Regardless of where we are in our life journey, our level of physical fitness plays a key role in the quality of our experience. Like all living creatures, during the course of our lifetime we experience a wide range of fitness, from being strong and able to being weak and unstable. What separates us as humans is that we have some measure of control over how fit we are. And we can proactively improve our fitness at any stage of our lives.
The human body is meant to move and best is to move with strength and agility. As children we are all blessed with natural strength and flexibility; we quickly learn the few diverse movements that are so uniquely human – rotation, level changes (squatting and lunging), pushing and pulling and locomotion (walking and/or running with stability).
Before long the physical challenges of life happen, the wear and tear of sports, childbirth, accidents, injuries, and disease – life takes its toll on each of us. And on top of it many of us contribute to this toll by neglecting our fitness needs and leading overly sedentary lives. So for many of us our “path to fitness” winds up looking more like this:
For most people maintaining physical strength is a challenging aspect of sustaining overall fitness. We lose muscle mass through atrophy every year of our adult lives unless we counter the atrophy through strength training. So even if you maintain your body weight year to year you are still getting fatter every year unless you strength train!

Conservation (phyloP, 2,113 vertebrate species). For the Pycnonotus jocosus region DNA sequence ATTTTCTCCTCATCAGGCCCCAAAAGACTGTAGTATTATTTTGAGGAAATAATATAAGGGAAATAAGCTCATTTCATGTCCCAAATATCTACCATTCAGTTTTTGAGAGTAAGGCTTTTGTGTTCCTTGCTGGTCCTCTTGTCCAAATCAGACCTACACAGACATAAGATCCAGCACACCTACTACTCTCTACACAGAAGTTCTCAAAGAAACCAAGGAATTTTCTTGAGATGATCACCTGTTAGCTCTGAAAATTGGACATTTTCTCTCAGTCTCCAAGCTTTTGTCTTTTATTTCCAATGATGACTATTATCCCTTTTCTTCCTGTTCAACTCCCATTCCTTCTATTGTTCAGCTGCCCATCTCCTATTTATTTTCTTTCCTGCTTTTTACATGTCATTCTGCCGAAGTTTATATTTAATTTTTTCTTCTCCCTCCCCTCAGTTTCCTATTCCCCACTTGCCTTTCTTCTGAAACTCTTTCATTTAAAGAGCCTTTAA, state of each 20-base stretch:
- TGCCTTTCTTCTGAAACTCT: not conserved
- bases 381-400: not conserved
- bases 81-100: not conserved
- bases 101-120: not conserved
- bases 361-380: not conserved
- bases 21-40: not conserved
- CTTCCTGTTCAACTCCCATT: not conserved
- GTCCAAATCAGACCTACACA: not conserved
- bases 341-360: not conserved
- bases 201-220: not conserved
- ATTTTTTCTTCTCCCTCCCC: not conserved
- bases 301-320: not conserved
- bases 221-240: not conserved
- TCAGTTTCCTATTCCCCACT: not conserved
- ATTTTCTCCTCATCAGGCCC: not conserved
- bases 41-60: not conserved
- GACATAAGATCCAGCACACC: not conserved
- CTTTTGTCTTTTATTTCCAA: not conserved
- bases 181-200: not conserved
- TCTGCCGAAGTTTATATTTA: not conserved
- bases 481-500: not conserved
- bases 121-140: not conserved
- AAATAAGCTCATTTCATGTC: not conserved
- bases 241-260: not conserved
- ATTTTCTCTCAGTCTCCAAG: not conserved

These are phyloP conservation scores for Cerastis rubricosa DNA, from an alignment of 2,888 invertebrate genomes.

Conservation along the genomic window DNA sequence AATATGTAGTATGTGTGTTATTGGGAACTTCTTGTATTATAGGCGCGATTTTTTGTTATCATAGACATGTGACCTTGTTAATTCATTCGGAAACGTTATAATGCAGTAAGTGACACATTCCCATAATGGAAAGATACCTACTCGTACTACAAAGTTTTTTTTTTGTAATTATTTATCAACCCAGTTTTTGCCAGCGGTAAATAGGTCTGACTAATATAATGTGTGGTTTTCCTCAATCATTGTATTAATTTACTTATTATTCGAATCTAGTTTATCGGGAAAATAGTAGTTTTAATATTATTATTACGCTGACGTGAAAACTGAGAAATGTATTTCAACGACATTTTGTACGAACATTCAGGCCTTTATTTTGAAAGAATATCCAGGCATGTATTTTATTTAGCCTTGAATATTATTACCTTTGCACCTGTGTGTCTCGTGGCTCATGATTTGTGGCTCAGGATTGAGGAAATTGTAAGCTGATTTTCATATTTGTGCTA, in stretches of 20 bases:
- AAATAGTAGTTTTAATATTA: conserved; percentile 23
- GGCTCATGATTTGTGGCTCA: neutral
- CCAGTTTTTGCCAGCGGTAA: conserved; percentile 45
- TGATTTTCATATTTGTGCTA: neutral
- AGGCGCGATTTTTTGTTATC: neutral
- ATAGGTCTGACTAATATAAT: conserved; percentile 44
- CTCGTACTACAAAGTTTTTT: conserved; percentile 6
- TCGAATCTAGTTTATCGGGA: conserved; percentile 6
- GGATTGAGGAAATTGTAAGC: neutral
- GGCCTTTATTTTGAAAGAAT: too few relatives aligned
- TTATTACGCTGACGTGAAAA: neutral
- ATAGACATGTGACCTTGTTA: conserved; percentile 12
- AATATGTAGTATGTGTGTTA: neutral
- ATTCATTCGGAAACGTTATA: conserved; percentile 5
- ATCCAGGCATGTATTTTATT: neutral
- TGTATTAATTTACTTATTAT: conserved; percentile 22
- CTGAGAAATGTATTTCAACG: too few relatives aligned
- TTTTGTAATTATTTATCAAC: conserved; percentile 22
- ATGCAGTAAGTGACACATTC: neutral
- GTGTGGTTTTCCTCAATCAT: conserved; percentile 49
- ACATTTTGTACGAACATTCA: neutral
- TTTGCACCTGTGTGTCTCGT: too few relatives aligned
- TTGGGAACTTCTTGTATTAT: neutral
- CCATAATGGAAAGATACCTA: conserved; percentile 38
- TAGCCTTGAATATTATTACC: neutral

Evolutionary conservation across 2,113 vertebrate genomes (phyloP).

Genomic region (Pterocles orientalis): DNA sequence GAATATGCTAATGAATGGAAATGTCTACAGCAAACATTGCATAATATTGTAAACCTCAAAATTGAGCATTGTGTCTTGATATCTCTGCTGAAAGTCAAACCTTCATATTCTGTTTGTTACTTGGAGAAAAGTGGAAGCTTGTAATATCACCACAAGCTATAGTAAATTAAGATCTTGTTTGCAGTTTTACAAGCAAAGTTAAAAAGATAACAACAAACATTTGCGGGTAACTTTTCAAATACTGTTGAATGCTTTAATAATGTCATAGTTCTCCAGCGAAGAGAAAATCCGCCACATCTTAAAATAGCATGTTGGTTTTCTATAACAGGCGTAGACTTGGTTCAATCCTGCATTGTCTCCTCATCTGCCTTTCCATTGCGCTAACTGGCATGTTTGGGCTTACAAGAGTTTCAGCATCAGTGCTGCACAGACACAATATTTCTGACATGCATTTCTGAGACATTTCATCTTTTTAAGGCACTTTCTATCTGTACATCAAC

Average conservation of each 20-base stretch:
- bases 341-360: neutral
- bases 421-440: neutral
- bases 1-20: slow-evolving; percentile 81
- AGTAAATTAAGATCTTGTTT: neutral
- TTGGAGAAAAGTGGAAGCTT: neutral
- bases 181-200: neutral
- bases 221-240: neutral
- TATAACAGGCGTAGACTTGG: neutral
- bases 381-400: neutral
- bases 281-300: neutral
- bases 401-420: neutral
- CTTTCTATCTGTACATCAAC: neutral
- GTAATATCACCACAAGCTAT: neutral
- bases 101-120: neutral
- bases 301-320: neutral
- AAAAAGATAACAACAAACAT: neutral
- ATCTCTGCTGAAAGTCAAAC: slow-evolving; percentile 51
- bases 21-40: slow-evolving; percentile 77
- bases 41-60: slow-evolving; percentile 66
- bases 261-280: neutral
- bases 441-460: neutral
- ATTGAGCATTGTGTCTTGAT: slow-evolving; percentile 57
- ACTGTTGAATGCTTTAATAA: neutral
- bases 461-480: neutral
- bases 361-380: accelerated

The good news is the research is clear – you can improve your strength at any age. Seniors in their 80’s and 90’s who participate in proper strength training exercises can achieve significant strength gains. And the additional benefits to being stronger are extraordinary: arthritis pain relief, improved memory, improved balance and stability, increased bone density, reduced risk of heart disease, improved sleep, improved blood sugar regulation and more.
The challenge is very few people have an understanding of how to strength train properly. Health clubs have survived for years on the false assumption that members can strength train on their own to create lean, strong bodies. The reality is 95% of those members end up bored and intimidated by the machines and gravitate to what they find manageable – treadmills and bikes and maybe that dance class. And while aerobic exercise has many excellent health benefits – it does not make your muscles strong.
Hiring a competent trainer, even for a limited time, is the solution for most people. Having your own trainer is an unparalleled experience – but a great trainer can also design a personalized workout and train you to work out on your own, in your own home, with inexpensive training toys that will allow you to get stronger and maintain strength throughout your life.